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The Economic Risks of LNG Exports

Panel Remarks at the ALM Insight BC Power Summit, Vancouver March 6, 2010

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Burning Dollars


ALM Insight 8th Annual BC Power Summit

Panel Remarks, March 6, 2013
Nigel Protter, CEO, BC Sustainable Energy Association
The BCSEA is a non-partisan, non-profit association of hundreds of professionals, academics, citizens, local governments, IPP developers, utilities, First Nations, business people, consultants, students, and energy service firms united and proactive in steering BC toward sustainable development in energy.  While sustainable energy has negative impacts, they’re orders of magnitude less than the alternative. It’s environmentally responsible, economically competitive in a truly levelized cost environment, and never runs out.
We believe anthropogenic climate change is real, presents an existential threat to the kind of world we want to live in, has substantial and growing future costs, and can be mitigated by our actions, the sooner the better.
We believe that energy security begins at home first by reducing consumption and dependance, then by progressively displacing energy from fossil fuels burdened by large environmental externalities and unknowable future costs with renewable energy derived from natural flows with well-understood impacts and stable future costs.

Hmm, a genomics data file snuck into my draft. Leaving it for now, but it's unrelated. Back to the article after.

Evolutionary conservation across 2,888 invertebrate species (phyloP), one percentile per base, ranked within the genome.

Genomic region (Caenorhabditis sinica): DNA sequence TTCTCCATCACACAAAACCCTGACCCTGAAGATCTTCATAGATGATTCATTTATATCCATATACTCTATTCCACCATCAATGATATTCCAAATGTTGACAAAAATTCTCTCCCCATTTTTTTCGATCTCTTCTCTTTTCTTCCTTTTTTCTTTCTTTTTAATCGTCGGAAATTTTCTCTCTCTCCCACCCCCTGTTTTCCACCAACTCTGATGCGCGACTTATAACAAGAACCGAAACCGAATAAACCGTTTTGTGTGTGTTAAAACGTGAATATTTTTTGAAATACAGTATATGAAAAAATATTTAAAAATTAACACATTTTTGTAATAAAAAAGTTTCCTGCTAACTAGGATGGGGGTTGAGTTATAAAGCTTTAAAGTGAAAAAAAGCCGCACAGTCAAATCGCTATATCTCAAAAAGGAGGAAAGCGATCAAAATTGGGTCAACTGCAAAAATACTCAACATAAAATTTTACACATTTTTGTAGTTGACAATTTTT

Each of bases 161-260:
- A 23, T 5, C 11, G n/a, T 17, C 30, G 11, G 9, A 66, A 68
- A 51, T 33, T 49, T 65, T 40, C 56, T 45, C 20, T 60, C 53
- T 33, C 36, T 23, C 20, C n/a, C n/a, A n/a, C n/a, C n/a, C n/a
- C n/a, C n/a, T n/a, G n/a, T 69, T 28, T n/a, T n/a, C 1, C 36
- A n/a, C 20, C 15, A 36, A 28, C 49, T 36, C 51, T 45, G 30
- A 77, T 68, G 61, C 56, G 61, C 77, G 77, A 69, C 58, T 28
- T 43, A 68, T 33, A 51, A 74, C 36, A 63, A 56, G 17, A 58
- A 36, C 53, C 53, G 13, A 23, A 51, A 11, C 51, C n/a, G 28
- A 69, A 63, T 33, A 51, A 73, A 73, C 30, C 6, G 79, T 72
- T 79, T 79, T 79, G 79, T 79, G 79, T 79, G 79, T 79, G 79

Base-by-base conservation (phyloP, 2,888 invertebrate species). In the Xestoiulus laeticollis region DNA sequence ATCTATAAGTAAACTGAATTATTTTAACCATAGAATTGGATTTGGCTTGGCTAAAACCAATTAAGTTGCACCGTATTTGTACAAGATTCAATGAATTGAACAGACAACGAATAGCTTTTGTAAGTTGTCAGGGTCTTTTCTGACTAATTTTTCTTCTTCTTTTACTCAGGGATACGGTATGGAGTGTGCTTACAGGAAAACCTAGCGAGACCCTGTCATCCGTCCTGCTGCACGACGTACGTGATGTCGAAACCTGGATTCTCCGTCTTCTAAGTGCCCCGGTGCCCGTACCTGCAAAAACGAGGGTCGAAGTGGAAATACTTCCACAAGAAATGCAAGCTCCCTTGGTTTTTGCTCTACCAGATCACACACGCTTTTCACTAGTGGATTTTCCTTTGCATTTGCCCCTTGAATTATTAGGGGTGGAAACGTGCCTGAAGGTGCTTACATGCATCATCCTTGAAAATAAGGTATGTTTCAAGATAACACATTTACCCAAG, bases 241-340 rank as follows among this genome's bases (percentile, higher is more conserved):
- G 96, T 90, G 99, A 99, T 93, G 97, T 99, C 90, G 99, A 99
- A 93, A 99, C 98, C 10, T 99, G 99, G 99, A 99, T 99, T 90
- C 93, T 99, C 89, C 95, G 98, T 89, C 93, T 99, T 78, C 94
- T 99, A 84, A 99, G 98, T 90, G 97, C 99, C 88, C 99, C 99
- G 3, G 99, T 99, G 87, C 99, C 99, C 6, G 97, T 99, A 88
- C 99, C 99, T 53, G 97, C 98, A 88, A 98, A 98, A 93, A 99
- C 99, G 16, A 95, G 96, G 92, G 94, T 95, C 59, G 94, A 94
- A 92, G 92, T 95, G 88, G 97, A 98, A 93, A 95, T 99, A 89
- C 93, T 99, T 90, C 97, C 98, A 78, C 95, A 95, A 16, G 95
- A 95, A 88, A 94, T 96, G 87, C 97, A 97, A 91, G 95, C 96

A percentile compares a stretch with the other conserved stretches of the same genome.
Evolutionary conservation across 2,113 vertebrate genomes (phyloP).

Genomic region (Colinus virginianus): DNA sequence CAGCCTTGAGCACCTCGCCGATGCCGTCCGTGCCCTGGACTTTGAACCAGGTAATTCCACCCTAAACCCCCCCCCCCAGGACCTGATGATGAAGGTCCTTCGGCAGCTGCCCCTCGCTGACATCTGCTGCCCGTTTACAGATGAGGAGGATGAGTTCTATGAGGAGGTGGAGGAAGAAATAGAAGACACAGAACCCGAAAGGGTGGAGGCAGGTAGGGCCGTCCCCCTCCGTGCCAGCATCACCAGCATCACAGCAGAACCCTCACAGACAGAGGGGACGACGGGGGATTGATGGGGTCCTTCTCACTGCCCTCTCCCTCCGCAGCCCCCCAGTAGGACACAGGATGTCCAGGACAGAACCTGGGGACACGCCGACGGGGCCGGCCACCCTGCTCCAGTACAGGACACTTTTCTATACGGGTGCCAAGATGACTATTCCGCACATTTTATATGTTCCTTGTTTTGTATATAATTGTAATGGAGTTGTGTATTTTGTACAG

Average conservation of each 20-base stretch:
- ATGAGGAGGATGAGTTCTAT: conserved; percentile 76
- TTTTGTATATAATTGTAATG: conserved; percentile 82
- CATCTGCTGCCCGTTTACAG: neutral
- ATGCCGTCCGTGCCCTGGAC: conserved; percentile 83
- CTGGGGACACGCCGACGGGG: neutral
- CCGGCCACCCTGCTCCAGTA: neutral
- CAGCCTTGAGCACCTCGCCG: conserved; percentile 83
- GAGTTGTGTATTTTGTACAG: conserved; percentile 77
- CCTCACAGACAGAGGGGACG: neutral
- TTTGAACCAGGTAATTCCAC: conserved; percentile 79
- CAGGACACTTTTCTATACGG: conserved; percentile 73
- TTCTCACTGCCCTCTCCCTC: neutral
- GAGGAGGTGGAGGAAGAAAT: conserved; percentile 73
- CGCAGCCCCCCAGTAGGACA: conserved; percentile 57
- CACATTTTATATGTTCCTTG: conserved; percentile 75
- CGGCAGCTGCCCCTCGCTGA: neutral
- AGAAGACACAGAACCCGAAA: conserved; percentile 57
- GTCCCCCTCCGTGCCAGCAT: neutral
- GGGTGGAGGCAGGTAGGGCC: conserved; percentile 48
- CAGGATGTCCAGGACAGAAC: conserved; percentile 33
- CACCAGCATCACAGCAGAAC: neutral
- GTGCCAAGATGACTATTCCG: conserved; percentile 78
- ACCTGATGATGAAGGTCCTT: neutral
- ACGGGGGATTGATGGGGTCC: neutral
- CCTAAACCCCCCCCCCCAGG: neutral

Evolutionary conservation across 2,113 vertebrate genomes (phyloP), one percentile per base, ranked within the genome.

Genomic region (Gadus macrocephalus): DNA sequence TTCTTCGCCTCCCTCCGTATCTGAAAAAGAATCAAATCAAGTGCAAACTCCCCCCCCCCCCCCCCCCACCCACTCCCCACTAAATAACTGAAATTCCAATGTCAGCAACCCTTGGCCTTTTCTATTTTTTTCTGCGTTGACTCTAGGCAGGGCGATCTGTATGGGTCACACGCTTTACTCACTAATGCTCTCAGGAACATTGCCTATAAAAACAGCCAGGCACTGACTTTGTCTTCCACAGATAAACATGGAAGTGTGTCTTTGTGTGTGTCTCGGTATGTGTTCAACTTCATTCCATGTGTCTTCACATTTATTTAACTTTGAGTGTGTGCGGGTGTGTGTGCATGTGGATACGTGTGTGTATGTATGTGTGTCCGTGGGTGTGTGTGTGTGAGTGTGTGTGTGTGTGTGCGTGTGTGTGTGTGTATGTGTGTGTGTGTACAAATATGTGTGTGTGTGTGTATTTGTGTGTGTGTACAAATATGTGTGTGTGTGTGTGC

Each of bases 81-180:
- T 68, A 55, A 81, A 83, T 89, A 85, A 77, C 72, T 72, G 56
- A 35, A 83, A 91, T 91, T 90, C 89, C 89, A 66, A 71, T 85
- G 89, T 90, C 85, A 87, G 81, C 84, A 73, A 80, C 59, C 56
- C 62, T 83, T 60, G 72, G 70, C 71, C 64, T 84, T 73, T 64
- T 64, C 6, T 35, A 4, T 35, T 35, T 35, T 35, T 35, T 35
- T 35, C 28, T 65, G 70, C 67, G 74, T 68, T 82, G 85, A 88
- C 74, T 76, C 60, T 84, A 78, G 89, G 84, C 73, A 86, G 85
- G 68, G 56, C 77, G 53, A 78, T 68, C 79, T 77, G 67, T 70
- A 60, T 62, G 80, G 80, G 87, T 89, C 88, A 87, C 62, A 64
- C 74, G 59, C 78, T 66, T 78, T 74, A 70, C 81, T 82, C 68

BCSEA works in five areas:
1/ Education: Through our Climate Change Showdown program we educate kids in the classroom about climate change and demand reduction teaching them and their families how to reduce consumption and measure the results. We’re working toward having those savings registered, and we’ve reached over 54,000 BC kids to date.
BCSEA hosts a comprehensive web site and discussion forums where members and the public discuss critical issues and find information. We have BCSEA chapters across the Province that act semi-autonomously dealing with local interests and issues, and all united behind the Provincial organization.
BCSEA holds super-interesting and useful monthly free public video webinars on emerging sustainable energy technologies and market trends. See our web site for details.
2/ Public Interest: We’re regular intervenors at BC Utilities Commision hearings in service of ratepayers’ and BCSEA members’ interests.
3/ Solar Markets: We operate SolarBC on behalf of the Province, Fortis BC, and BC Hydro, developing business cases for small scale thermal and PV solar systems in a BC climate context, incentivising their installation, then monitoring and verifying the results to build a data set that will inform a nascent solar industry.